NEW YORK/PHILADELPHIA (Reuters) – Blackstone Group LP (BX.N: Quote, Profile, Research, Stock Buzz), the private equity company, reported lower quarterly profit on Wednesday, but still topped estimates, and said it sees increasing investment opportunities despite volatile markets.
Second-quarter earnings plunged to $99.9 million, after taxes but before noncash charges for vesting equity-based compensation and amortization of intangible assets, from $735.6 million a year earlier. In the first quarter of 2008, it lost $93.6 million.
Blackstone prefers this profit measure, which it calls “economic net income,” because of the huge payouts associated with its initial public offering of more than $4 billion in June 2007.
“These are some of the most difficult time I've seen in my 33 years,” Blackstone President and Chief Operating Officer Tony James said on a conference call. “The headwinds today make this a more challenging fundraising environment.”
Economic net income after taxes fell to 15 cents a share from 58 cents a year earlier. On that basis, analysts, on average, looked for 8 cents a share, according to Reuters Estimates.
“The results reflect the dire environment that these guys are trying to perform in,” said Michael Holland, chairman of private investment firm Holland & Co and a former Blackstone partner.
“They're still standing, but it's a really crummy environment,” he added.
Separately, hedge fund company Och-Ziff Capital Management Group LLC (OZM.N: Quote, Profile, Research, Stock Buzz) reported a quarterly net loss due to IPO-related costs, but economic income rose, helped by strong revenue growth.
Shares of Blackstone rose 2.6 percent, while Och-Ziff added about 1 percent. Both went public last year.
Blackstone has suffered along with the rest of the private equity industry as last summer's credit crunch froze the debt markets for large leveraged buyouts. Blackstone has taken part in some of the largest leveraged buyouts ever, like the $23 billion purchase of Equity Office Properties Trust.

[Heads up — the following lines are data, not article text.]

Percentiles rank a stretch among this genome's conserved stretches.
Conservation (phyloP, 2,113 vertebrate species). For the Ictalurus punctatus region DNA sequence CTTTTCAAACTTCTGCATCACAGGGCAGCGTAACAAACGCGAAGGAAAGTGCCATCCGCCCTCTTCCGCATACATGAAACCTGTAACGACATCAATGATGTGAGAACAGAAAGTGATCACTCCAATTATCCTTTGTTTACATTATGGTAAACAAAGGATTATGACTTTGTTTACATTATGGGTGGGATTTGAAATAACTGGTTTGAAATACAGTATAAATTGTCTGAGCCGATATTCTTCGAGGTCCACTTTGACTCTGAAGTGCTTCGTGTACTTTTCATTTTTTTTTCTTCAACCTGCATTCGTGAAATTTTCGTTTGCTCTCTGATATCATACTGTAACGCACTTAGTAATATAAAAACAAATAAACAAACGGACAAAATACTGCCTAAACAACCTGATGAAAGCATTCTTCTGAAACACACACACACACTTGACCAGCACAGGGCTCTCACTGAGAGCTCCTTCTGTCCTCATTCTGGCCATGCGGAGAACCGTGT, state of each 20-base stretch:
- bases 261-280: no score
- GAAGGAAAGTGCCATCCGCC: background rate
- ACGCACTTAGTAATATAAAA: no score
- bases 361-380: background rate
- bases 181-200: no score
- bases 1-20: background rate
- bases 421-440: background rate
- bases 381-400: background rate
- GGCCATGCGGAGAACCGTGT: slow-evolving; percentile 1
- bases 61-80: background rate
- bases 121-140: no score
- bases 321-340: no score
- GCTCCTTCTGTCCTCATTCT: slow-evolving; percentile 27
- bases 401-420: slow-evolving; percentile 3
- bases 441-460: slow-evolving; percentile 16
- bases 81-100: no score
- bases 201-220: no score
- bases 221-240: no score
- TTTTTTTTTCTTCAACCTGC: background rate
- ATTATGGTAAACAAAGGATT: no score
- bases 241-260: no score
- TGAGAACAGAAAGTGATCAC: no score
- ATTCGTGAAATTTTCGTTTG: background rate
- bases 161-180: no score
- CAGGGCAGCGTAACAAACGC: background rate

Under accounting rules, the company adjusts the value of its investments every quarter, known as the “carrying value.” This assumes its assets are all being sold today, and hurts the company when markets are low.
“Lenders continue to severely restrict commitments to new debt, limiting industry-wide leveraged acquisition activity levels in both corporate and real estate markets,” the company said in a statement.
Financing leverage buyouts larger than $5 billion is difficult under the current market conditions, Blackstone's James said. That marks a great contrast to the mega-deals of $20 billion and larger seen in 2006 and 2007.
Blackstone said slowing global economic growth and surging commodity prices hurt market conditions overall in the second quarter, and U.S. and European economic indicators continue to point to a slowdown in growth.
Still, despite the challenges, the company said it has continued to see asset investments by its clients, and has hired as it creates new products. It said its balance sheet “remains strong.”
Blackstone Chief Executive Stephen Schwarzman said in a statement there was an increasing number of attractive investment opportunities.
“We committed $2.4 billion of new equity in private equity from April through July,” Schwarzman said. The company has also bought about $8 billion in leveraged loans.
Total net reportable segment revenues fell to $376.2 million from total pro-forma adjusted reportable segment revenues of $982.8 million a year ago.
Blackstone was the first major U.S. buyout firm to go public. It will be joined later this year by Kohlberg Kravis Roberts & Co [KKR.UL], which recently said it plans to brave the turbulent equity markets and list on the New York Stock Exchange.
Shares of Blackstone gained 45 cents to $18.61 on the New York Stock Exchange. The stock initially listed at $31.
“The stock has been decimated. So when the results are a little less crummy than expected, that gets reflected in the stock. Most of the factors of the bad environment have been baked into the stock already,” Holland said.
Och-Ziff rose 23 cents to $17.32 on the NYSE. (Reporting by Megan Davies and Jessica Hall; editing by Gerald E. McCormick, John Wallace and Jeffrey Benkoe)